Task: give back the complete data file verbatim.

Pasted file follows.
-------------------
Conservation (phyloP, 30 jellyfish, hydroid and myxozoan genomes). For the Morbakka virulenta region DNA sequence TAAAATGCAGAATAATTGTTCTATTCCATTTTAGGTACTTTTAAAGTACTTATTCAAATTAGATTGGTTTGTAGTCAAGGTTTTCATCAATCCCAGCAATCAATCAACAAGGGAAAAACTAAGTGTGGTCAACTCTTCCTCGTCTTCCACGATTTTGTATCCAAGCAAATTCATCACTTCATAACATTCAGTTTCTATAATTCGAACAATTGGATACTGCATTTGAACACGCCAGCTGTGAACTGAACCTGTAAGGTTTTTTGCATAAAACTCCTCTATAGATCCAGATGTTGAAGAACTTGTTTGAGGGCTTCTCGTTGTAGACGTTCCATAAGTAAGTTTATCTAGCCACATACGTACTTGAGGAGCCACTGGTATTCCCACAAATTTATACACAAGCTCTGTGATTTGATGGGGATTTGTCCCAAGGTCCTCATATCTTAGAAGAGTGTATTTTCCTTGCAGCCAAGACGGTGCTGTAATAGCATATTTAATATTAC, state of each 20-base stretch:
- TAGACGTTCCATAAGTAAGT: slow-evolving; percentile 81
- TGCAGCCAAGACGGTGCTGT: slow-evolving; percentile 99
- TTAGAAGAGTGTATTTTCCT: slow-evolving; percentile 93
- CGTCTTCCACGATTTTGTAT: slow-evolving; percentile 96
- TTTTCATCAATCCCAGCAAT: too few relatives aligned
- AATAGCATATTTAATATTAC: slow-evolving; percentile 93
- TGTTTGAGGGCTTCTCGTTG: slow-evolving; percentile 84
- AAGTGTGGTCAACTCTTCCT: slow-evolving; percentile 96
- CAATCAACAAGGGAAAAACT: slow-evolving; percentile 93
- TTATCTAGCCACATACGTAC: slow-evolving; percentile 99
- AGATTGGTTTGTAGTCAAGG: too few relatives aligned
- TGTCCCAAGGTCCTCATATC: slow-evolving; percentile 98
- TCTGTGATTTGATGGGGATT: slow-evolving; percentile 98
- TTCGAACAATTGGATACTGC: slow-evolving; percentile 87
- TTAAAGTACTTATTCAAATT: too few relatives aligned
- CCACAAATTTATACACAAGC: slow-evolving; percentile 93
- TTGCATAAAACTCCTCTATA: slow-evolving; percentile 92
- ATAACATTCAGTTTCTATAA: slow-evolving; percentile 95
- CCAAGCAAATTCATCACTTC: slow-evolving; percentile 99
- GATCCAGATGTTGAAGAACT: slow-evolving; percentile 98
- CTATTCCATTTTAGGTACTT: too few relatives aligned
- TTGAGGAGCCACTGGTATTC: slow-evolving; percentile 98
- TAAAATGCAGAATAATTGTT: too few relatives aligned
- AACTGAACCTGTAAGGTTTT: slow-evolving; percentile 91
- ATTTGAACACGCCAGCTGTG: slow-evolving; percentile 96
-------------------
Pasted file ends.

Conservation (phyloP, 30 jellyfish, hydroid and myxozoan genomes). For the Morbakka virulenta region DNA sequence TAAAATGCAGAATAATTGTTCTATTCCATTTTAGGTACTTTTAAAGTACTTATTCAAATTAGATTGGTTTGTAGTCAAGGTTTTCATCAATCCCAGCAATCAATCAACAAGGGAAAAACTAAGTGTGGTCAACTCTTCCTCGTCTTCCACGATTTTGTATCCAAGCAAATTCATCACTTCATAACATTCAGTTTCTATAATTCGAACAATTGGATACTGCATTTGAACACGCCAGCTGTGAACTGAACCTGTAAGGTTTTTTGCATAAAACTCCTCTATAGATCCAGATGTTGAAGAACTTGTTTGAGGGCTTCTCGTTGTAGACGTTCCATAAGTAAGTTTATCTAGCCACATACGTACTTGAGGAGCCACTGGTATTCCCACAAATTTATACACAAGCTCTGTGATTTGATGGGGATTTGTCCCAAGGTCCTCATATCTTAGAAGAGTGTATTTTCCTTGCAGCCAAGACGGTGCTGTAATAGCATATTTAATATTAC, state of each 20-base stretch:
- TAGACGTTCCATAAGTAAGT: slow-evolving; percentile 81
- TGCAGCCAAGACGGTGCTGT: slow-evolving; percentile 99
- TTAGAAGAGTGTATTTTCCT: slow-evolving; percentile 93
- CGTCTTCCACGATTTTGTAT: slow-evolving; percentile 96
- TTTTCATCAATCCCAGCAAT: too few relatives aligned
- AATAGCATATTTAATATTAC: slow-evolving; percentile 93
- TGTTTGAGGGCTTCTCGTTG: slow-evolving; percentile 84
- AAGTGTGGTCAACTCTTCCT: slow-evolving; percentile 96
- CAATCAACAAGGGAAAAACT: slow-evolving; percentile 93
- TTATCTAGCCACATACGTAC: slow-evolving; percentile 99
- AGATTGGTTTGTAGTCAAGG: too few relatives aligned
- TGTCCCAAGGTCCTCATATC: slow-evolving; percentile 98
- TCTGTGATTTGATGGGGATT: slow-evolving; percentile 98
- TTCGAACAATTGGATACTGC: slow-evolving; percentile 87
- TTAAAGTACTTATTCAAATT: too few relatives aligned
- CCACAAATTTATACACAAGC: slow-evolving; percentile 93
- TTGCATAAAACTCCTCTATA: slow-evolving; percentile 92
- ATAACATTCAGTTTCTATAA: slow-evolving; percentile 95
- CCAAGCAAATTCATCACTTC: slow-evolving; percentile 99
- GATCCAGATGTTGAAGAACT: slow-evolving; percentile 98
- CTATTCCATTTTAGGTACTT: too few relatives aligned
- TTGAGGAGCCACTGGTATTC: slow-evolving; percentile 98
- TAAAATGCAGAATAATTGTT: too few relatives aligned
- AACTGAACCTGTAAGGTTTT: slow-evolving; percentile 91
- ATTTGAACACGCCAGCTGTG: slow-evolving; percentile 96